Doc considering sitting Allen for a game

Boston Celtics coach Doc Rivers said Tuesday he was considering sitting ailing shooting guard Ray Allen for a game during the Eastern Conference finals.

In an interview with ESPNBoston.com’s Jackie MacMullan (video above), Rivers acknowledged the dilemma the team was facing with Allen, who has painful bone spurs in his ankles and has struggled mightily this postseason because of them.

“It’s a tough call with him,” Rivers said Tuesday afternoon. “We’re trying to figure out a different minute rotation for him, maybe that will help him. We’re even considering sitting him for a game, getting him a longer rest and then playing him, and then sitting him for a game. We don’t know what the right thing is.”

Allen scored just 6 points on 1 of 7 shooting (including 1 for 4 beyond the arc) over 39 minutes against the Miami Heat in Game 1 on Monday and was 3 for 7 from the free-throw line.

His playoff production so far has been far below his career averages. He’s averaging just 9.6 points per game (he averaged 18.9 PPG last postseason) and is shooting just 39 percent, which would easily be the lowest playoff shooting percentage of his career.

Even more troubling are his numbers from the free throw line. He is shooting 60 percent (18 of 30) from the charity stripe, a far cry from his career average (89 percent).

"I'm just trying to find my balance," Allen said after Monday’s Game 1 loss to the Heat. "I feel good over it, I'm just not in a great rhythm right now. I just know I don't have good timing right now. The shot feels fine. If it's short, I know that I do have less lift on it . I just take it day by day, trying to figure out what I'm dealing with. I do have restrictions. That's why we have a great team here, why we have each other.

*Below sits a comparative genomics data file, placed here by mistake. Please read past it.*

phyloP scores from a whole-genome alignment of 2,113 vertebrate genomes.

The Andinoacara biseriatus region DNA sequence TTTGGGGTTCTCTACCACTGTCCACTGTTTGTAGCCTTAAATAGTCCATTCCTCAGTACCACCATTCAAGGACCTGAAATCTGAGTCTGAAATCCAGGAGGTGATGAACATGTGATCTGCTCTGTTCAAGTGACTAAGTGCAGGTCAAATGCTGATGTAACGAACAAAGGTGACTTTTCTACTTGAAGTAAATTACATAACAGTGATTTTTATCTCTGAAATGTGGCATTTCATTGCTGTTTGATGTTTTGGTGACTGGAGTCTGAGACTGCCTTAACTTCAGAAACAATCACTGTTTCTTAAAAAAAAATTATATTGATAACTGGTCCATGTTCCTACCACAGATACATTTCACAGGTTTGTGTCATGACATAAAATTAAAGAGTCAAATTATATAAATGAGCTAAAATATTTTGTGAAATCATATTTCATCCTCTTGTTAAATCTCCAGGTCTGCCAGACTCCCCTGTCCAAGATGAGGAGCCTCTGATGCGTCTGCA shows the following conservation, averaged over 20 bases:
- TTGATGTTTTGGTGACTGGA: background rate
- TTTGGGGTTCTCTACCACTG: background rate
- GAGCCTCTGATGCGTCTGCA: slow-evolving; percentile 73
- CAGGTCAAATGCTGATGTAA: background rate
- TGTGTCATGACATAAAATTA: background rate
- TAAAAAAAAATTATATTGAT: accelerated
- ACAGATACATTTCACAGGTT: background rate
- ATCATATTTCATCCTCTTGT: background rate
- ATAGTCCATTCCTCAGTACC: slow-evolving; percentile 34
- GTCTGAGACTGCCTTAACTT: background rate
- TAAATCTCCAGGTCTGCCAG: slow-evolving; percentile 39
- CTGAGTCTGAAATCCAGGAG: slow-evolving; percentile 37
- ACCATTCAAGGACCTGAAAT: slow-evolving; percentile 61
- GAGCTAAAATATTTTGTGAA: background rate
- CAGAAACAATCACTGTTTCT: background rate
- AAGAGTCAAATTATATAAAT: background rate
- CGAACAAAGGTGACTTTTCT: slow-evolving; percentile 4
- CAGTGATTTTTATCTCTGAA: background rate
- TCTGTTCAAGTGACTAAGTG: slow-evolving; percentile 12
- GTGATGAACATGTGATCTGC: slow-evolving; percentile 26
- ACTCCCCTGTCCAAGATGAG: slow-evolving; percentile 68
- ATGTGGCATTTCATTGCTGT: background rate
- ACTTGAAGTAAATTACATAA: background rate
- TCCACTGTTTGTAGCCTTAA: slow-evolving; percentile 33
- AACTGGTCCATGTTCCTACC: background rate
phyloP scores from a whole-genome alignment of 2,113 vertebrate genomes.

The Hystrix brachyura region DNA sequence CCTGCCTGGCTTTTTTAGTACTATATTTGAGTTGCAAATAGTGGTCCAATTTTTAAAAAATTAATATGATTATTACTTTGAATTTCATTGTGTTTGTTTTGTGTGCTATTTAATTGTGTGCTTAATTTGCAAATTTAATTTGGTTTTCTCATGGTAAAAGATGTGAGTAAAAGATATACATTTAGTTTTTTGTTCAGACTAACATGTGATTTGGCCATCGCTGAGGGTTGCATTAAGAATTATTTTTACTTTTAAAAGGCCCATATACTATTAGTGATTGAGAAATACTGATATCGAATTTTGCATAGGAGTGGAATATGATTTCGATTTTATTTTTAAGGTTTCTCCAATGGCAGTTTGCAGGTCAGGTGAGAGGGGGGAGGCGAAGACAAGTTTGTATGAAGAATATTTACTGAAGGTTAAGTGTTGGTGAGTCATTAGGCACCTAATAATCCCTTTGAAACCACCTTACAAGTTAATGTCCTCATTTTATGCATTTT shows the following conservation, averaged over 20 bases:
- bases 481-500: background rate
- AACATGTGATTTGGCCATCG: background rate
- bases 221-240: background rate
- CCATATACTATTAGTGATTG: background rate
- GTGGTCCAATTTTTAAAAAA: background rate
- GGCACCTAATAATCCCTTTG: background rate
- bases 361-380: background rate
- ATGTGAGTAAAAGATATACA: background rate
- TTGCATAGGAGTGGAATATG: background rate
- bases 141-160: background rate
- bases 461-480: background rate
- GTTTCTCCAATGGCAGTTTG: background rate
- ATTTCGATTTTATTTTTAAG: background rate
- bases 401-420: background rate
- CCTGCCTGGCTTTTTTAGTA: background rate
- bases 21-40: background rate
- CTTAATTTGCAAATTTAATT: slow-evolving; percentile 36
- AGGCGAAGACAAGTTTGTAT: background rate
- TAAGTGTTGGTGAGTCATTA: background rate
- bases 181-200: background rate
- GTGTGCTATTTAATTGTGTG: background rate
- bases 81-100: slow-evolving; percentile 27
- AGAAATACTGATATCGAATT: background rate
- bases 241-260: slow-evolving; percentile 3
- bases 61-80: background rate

"I believe you guys know what I'm dealing with. It's nothing really to talk about. It's like a battle within myself, I have to try to win. It's a daily situation I have to deal with. This is the time I need to be out here to help the team win. When the season's over with, I'll have to deal with what I have to deal with myself, personally. Right now, it's the playoffs and you play."

Allen made meaningful contributions in the Celtics’ Game 7 victory over the Philadelphia 76ers in the conference semifinals, hitting a couple of big three-pointers in the fourth quarter despite struggling for most of the game.

“It’s hard to watch at times,” Rivers told MacMullan. “The Philly game, Game 7, was a hard thing for me. Should I pull him? You’re going back and forth, my staff all wanted me to pull him. You go with your gut and you keep him in and he makes back-to-back 3s."

Part of what makes Allen’s situation difficult is the Celtics don’t have great options behind him if he sits out a game. Avery Bradley, who had taken over the starting spot from Allen, is out for the rest of the playoffs after shoulder surgery. Losing Allen would thrust Mickael Pietrus into the starting lineup.

“We don’t have a lot of options, with Avery out and then with Ray being injured,” Rivers said. “MP (Pietrus) is going to have to be important. Whether Ray plays or not in games, I think MP is going to be big for us, he has to be."

Pietrus played 17 minutes in Game 1 against the Heat, scoring 1 point. For the playoffs, he’s averaging 317.9 and 3.5 points per game.

Rivers also stood by his postgame comment that the technical foul called against him Monday “has to rank as the worst I’ve ever had.”

As one of five technicals called against the Celtics in the game, Rivers was teed-up by referee Ed Malloy after screaming “C’mon Eddie” after no foul was called on a drive to the hoop by Rajon Rondo.

Rivers acknowledged Tuesday he could be fined for criticizing the call.

“I could,” Rivers said. “I shouldn’t. I was just speaking honest. I was asked a question. It was, it was a bad call. If that’s criticizing as ref then I guess it’s criticizing a ref. It’s not like I was trying to do it with intent. But you get fined for a lot of stuff.”